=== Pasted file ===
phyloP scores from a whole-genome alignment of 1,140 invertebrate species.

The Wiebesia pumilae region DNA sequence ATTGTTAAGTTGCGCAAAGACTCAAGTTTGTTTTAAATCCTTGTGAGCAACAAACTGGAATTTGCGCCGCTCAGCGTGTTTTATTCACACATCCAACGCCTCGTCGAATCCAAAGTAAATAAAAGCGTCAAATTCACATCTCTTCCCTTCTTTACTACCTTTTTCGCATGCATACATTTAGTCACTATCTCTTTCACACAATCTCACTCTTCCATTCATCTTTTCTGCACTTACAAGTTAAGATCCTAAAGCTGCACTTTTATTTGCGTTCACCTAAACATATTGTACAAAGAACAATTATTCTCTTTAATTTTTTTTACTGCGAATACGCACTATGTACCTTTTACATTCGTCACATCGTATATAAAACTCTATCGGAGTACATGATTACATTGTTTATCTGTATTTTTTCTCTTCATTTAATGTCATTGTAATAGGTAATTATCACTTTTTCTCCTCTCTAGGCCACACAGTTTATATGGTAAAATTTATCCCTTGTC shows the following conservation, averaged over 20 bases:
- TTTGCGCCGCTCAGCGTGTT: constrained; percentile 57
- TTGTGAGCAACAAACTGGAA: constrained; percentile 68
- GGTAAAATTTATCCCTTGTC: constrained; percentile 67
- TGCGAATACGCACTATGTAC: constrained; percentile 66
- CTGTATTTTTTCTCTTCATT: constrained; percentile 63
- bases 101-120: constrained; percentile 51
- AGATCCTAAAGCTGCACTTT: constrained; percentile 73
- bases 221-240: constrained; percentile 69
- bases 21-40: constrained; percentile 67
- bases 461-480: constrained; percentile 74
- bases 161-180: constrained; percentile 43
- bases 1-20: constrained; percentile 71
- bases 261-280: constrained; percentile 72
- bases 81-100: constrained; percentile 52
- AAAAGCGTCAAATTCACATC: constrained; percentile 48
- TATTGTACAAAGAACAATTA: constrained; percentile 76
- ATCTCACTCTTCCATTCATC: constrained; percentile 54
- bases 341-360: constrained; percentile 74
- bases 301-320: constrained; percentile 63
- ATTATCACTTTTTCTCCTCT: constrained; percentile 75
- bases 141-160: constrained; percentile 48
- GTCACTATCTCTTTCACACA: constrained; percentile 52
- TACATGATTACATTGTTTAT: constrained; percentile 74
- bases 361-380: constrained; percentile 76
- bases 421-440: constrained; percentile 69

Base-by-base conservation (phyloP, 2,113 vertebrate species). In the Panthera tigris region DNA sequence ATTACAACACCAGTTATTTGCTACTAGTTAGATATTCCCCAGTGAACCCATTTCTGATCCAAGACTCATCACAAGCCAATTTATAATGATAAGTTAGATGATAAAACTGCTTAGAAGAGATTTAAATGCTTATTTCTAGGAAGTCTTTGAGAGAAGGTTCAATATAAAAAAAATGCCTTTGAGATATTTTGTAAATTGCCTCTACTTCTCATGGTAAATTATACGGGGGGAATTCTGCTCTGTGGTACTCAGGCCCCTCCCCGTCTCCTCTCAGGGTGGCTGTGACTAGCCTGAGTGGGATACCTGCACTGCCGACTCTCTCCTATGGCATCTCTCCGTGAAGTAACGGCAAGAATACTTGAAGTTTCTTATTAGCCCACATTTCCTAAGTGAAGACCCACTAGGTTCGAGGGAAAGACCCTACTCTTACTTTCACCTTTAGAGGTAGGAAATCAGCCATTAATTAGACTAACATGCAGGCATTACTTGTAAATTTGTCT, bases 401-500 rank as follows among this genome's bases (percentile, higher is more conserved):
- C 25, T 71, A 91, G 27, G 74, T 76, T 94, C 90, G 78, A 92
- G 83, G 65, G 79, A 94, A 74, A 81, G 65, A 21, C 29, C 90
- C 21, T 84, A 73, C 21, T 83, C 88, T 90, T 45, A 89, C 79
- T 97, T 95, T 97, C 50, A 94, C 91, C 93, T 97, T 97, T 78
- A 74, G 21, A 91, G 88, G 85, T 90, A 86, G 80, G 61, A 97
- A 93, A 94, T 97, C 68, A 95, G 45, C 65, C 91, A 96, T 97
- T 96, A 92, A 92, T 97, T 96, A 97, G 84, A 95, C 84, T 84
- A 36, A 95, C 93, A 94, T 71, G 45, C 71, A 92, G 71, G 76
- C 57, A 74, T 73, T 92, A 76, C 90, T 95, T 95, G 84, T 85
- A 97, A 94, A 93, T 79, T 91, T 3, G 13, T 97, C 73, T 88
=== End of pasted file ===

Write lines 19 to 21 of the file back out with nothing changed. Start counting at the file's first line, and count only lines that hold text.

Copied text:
- ATCTCACTCTTCCATTCATC: constrained; percentile 54
- bases 341-360: constrained; percentile 74
- bases 301-320: constrained; percentile 63